New Drivers For I/O


Interface standards are on a tear, and new markets are pushing the standards in several directions at the same time. The result could be a lot more innovation and some updates in areas that looked to be well established. Traditionally, this has been a sleepy and predictable part of the industry with standards bodies producing updates to their interfaces at a reasonable rate. Getting data int... » read more

Can A Supply Chain Be Too Efficient?


The semiconductor industry is a model of efficiency—literally. When other industries look at adding smart manufacturing into their operations, they often look to chip manufacturing as a shining example. After decades of business gyrations, semiconductor companies have figured out how to instill efficiency into every aspect of making chips. This is evident in device scaling. At 90nm, the co... » read more

Start Your HBM/2.5D Design Today


High-bandwidth memory (HBM) is a JEDEC-defined standard, dynamic random access memory (DRAM) technology that uses through-silicon vias (TSVs) to interconnect stacked DRAM die. In its first implementation, it is being integrated with a system-on-chip (SoC) logic die using 2.5D silicon interposer technology. In June 2015, AMD introduced its Fiji processor, the first HBM 2.5D design, which comp... » read more

Shrink Or Package?


Advanced packaging is rapidly becoming a mainstream option for chipmakers as the cost of integrating heterogeneous components on a single die continues to rise. Despite several years of buzz around this shift, the reality is that it has taken more than a half-century to materialize. Advanced [getkc id="27" kc_name="packaging"] began with IBM flip chips in the 1960s, and it got another boost ... » read more

The Hunt For A Low-Power PHY


Physics has been on the side of chipmakers throughout most of the lifetime of [getkc id="74" comment="Moore's Law"], but when dealing with the world outside the chip, physics is working against them. Pushing data at ever-faster rates through boards and systems consumes increasing amounts of power, but the power budget for chips has not been increasing. Could chips be constrained by their int... » read more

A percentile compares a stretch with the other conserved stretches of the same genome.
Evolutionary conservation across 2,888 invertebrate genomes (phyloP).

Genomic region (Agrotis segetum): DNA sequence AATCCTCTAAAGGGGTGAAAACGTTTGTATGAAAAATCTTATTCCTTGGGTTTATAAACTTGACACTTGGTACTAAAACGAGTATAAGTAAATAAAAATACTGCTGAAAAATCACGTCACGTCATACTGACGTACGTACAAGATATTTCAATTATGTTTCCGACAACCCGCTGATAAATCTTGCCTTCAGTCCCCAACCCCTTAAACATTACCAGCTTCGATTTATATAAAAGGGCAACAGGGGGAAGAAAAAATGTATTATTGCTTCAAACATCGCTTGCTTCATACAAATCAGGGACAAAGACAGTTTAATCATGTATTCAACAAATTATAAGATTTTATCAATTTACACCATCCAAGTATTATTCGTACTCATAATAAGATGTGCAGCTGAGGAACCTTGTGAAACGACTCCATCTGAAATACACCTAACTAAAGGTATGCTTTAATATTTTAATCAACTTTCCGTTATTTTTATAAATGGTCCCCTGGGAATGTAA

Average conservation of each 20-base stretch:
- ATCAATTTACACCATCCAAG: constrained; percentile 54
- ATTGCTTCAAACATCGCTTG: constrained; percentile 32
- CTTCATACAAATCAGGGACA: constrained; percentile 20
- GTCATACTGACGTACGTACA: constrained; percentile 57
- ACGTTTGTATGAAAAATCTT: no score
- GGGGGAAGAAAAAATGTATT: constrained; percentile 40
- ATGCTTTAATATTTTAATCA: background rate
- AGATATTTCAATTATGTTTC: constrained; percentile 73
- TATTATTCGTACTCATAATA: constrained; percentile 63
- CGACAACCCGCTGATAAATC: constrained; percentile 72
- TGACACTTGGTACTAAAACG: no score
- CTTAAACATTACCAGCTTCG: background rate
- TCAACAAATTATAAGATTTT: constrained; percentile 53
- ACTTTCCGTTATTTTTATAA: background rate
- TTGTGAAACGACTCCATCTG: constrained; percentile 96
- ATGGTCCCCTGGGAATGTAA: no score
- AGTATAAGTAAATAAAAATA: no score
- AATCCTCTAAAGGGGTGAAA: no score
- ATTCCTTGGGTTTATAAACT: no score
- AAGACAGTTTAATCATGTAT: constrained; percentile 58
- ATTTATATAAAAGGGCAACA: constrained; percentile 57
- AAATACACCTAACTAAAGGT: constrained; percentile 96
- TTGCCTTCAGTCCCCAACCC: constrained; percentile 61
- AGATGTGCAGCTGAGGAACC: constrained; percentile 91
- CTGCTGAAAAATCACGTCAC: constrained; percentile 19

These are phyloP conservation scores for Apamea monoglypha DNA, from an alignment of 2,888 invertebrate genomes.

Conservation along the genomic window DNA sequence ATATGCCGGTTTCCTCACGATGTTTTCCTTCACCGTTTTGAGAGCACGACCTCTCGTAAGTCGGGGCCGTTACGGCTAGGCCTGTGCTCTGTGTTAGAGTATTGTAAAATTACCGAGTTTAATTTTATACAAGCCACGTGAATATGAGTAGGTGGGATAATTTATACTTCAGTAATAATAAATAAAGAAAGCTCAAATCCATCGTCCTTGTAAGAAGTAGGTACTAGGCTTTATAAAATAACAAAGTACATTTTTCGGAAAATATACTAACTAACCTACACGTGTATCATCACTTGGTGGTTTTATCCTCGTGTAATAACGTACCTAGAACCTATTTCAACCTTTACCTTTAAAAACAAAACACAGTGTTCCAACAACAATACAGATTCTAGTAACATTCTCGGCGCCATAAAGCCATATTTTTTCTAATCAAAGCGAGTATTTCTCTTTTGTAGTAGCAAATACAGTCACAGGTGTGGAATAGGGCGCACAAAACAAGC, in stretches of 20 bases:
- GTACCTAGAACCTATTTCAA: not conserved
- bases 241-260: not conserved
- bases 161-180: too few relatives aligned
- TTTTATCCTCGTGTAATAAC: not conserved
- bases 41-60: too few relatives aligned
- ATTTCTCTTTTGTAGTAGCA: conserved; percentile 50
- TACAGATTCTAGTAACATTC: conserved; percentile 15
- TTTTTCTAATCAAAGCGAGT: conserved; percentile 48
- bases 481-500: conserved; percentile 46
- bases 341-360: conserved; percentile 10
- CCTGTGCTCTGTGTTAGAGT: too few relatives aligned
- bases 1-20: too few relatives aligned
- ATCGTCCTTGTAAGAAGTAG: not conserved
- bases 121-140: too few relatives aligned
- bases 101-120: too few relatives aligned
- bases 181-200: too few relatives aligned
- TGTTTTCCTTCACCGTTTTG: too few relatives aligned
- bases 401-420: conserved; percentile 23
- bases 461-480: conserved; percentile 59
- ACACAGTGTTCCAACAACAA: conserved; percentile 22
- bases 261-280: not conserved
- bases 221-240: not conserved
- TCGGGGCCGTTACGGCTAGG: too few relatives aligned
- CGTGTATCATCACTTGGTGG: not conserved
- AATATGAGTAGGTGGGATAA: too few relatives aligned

HBM Upstages DDR In Bandwidth, Power


For graphics, networking, and high performance computing, the latest iteration of high-bandwidth memory (HBM) continues to rise up as a viable contender against conventional DDR, GDDR designs, and other advanced memory architectures such as the Hybrid Memory Cube. [getkc id="276" kc_name="HBM"] enables lower power consumption per I/O and higher bandwidth memory access with a more condensed f... » read more

HBM2: It’s All About The PHY


HBM DRAM is currently used in graphics, high-performance computing (HPC), server, networking and client applications. HBM, says JEDEC HBM Task Group Chairman Barry Wagner, provides a “compelling solution” to reduce the IO power and memory footprint for the most demanding applications. Recent examples of second-generation HBM deployment include NVIDIA’s Quadro GP100 GPU which is paired wit... » read more

2.5D Adds Test Challenges


OSATs and ATE vendors are making progress in determining what works and what doesn't in 2.5D packaging, expanding their knowledge base as this evolves into a mainstream technology. A [getkc id="82" kc_name="2.5D"] package generally includes an ASIC connected to a stack of memory chips—usually high-bandwidth memory—using an [getkc id="204" kc_name="interposer"] or some type of silicon bri... » read more

The Challenges Of Designing An HBM2 PHY


Originally targeted at the graphics industry, HBM continues to gain momentum in the server and networking markets as system designers work to move higher bandwidth closer to the CPU. Expanding DRAM capacity – which boosts overall system performance – allows data centers to maximize local DRAM storage for wide throughput. HBM DRAM architecture effectively increases system memory bandwidth... » read more

Smart Manufacturing Gains Momentum


Smart manufacturing is gaining traction as a way of addressing increased market fragmentation while still leveraging economies of scale. The goal is to add a level of flexibility into manufacturing processes that until recently was considered impossible. Although the approach makes sense in theory, real-world implementation is proving far from consistent. Sometimes referred to as Industr... » read more

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